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October 28, 2014

Epidemics in History

Interesting piece about epidemics through history. The most surprising thing to us was that cholera was the most common disease (at about half of the most recent epidemics/pandemics). The screen snap below shows just the tail end of the graphic:

epidemics.png

The other interesting insight was that in a world where global population has exploded, borders are porous, and people have the ability and means to travel almost anywhere on earth in just a few hours, every successive epidemic kills fewer and fewer people.

Even in remote areas like West Africa.

Posted by Cassandra at October 28, 2014 08:23 AM

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Comments

But what about Killer Klown Syndrome? How many died from that?

Posted by: Dixie Normous at October 28, 2014 01:46 PM

every successive epidemic kills fewer and fewer people

Those aren't listed in chronological order. E.g., the SARS epidemic (2002-3) killed 774, while swine flu (2009) killed 284,000.

Posted by: Tom at October 29, 2014 07:57 AM

Comment of the day - I'll correct my mistake (and credit you, Tom :).

Thanks for pointing that out!

Posted by: Cass at October 29, 2014 08:09 AM

Actually, I think this deserves its own post because not only was I wrong, I was REALLY wrong.

Posted by: Cass at October 29, 2014 08:29 AM

No matter how bad a disease is, it makes a huge difference in the death toll how rich a society is: how much extra food, how much advanced supportive care is available for people who may survive as long as they can be kept warm, fed, and hydrated long enough to fight off the infection, how close society is to total collapse and famine if too many adults are too sick to hunt or tend the fields, how likely we are to find new medical treatments or vaccines before the disease burns itself out naturally. Rich societies are an extremely recent development.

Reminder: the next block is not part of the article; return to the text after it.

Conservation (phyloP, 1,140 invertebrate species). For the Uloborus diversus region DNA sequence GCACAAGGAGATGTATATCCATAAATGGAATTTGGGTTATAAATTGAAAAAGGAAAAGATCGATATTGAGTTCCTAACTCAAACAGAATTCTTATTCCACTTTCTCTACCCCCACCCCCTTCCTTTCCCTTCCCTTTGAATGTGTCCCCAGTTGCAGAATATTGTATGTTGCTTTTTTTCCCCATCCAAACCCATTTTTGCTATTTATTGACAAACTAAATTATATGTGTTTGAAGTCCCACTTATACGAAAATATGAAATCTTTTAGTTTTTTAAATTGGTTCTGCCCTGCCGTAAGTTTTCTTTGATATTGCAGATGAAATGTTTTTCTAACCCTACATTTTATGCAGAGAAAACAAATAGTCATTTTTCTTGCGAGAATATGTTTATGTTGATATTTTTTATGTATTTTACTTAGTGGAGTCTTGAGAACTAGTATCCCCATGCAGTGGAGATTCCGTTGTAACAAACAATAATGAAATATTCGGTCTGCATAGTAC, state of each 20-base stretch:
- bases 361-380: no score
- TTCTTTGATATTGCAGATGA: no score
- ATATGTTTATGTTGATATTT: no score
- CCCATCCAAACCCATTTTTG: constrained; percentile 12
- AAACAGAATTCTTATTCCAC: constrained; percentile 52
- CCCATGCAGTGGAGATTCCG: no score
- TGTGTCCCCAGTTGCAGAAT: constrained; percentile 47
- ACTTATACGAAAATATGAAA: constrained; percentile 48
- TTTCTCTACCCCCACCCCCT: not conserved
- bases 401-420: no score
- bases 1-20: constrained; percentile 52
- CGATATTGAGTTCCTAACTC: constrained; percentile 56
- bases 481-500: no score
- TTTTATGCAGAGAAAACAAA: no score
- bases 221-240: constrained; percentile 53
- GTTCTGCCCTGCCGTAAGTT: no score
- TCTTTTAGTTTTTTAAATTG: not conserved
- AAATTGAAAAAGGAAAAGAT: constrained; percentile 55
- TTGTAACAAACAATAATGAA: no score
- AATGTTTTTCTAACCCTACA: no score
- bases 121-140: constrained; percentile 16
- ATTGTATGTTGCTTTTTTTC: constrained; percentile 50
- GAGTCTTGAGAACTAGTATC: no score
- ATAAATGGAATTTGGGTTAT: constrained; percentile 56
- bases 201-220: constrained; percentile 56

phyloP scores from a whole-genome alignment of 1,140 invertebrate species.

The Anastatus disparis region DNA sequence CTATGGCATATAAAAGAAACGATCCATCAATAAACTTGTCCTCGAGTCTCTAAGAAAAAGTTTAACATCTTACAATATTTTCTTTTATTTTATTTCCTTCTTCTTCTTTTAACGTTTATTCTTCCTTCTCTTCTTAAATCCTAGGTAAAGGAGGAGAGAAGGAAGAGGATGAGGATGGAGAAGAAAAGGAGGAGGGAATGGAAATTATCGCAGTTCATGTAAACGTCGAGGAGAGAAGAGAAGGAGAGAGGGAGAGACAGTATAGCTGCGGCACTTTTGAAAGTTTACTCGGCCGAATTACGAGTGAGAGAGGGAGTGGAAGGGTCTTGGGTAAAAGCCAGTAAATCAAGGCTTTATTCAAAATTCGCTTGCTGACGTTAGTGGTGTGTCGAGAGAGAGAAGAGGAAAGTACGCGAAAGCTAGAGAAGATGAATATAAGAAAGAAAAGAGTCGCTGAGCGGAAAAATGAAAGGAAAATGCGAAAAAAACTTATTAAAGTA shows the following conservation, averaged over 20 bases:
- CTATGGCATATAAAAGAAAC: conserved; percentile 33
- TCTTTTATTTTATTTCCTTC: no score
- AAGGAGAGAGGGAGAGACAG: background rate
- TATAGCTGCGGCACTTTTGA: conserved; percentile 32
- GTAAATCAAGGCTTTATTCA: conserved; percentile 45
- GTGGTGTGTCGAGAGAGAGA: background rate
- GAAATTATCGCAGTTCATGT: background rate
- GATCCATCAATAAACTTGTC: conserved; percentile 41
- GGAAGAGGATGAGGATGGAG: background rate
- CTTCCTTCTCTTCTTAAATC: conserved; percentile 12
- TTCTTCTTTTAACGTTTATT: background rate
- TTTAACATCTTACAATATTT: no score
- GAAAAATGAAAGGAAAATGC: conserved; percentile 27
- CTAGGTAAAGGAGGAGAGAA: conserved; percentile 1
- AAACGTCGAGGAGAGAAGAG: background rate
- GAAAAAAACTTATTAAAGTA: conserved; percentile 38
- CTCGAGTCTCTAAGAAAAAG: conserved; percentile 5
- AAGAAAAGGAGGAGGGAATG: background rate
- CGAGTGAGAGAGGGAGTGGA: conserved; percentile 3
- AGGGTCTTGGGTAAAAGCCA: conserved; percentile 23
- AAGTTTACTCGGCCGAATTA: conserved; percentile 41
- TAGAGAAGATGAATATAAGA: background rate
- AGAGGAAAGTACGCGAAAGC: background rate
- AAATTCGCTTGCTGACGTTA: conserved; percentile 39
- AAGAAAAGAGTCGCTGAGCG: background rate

Ebola is scarier than many epidemics because of the razor's edge of competence to deal with it: below a certain number, we're quite good at containing it and holding down the death rate. Above a certain number, we could be overwhelmed--and then kicks in the full impact of a roughly 50% mortality rate among an overwhelmed population. We don't know quite where that tipping point is, but the experience in Dallas did not build confidence. What is building confidence, I think, is that we're not seeing any cases developing out of casual contact, either before symptoms declare themselves, or even early in the symptomatic phase. I was awfully relieved to see that Thomas Duncan managed to infect only the nurses who treated him in his terminal stage and not any of the many people who had close contact with him in his apartment.

Posted by: Texan99 at October 29, 2014 10:00 AM

Ebola is scarier than many epidemics because of the razor's edge of competence to deal with it: below a certain number, we're quite good at containing it and holding down the death rate. Above a certain number, we could be overwhelmed--and then kicks in the full impact of a roughly 50% mortality rate among an overwhelmed population.

I think this is a great observation. The problem with risk here is that at some point contagion literally "goes viral", shutting down both our ability to treat the sick and our ability to carry out the normal functions of life. And the time to prevent disaster is in the beginning, before we are overwhelmed.

The good news is that epidemics die a natural death too - killing off too many hosts naturally limits further spreading of the disease. But that's a pretty unpleasant method of containment :p

The modern sense of complacency is a real killer. I'm actually not in the least worried about my chances of getting Ebola. I have flown several times in the past two months. But if a few sensible precautions (like the Army sensibly deciding to quarantine low risk personnel returning from West Africa)can avert disaster, I really can't see a good argument for not taking them.

Posted by: Cass at October 29, 2014 10:10 AM

Epidemics stop when R-zero drops below 1.0. We've seen it drop below 1.0 in Africa in previous outbreaks, largely through the unimaginably brutal process of killing so many people in a small, isolated community that there was no one left who was well enough, or who cared enough, to stay with the dying victims. We may have seen it drop below 1.0 in the U.S. recently, when we kept the number of simultaneously infected victims under the 12-20 level that can be accommodated in our highest level of secure beds.

It remains to be seen whether R-zero can be dropped below 1.0 in any conditions between those two extremes. I certainly hope so, because we seem nearly determined to conduct the experiment.

Posted by: Texan99 at October 29, 2014 01:51 PM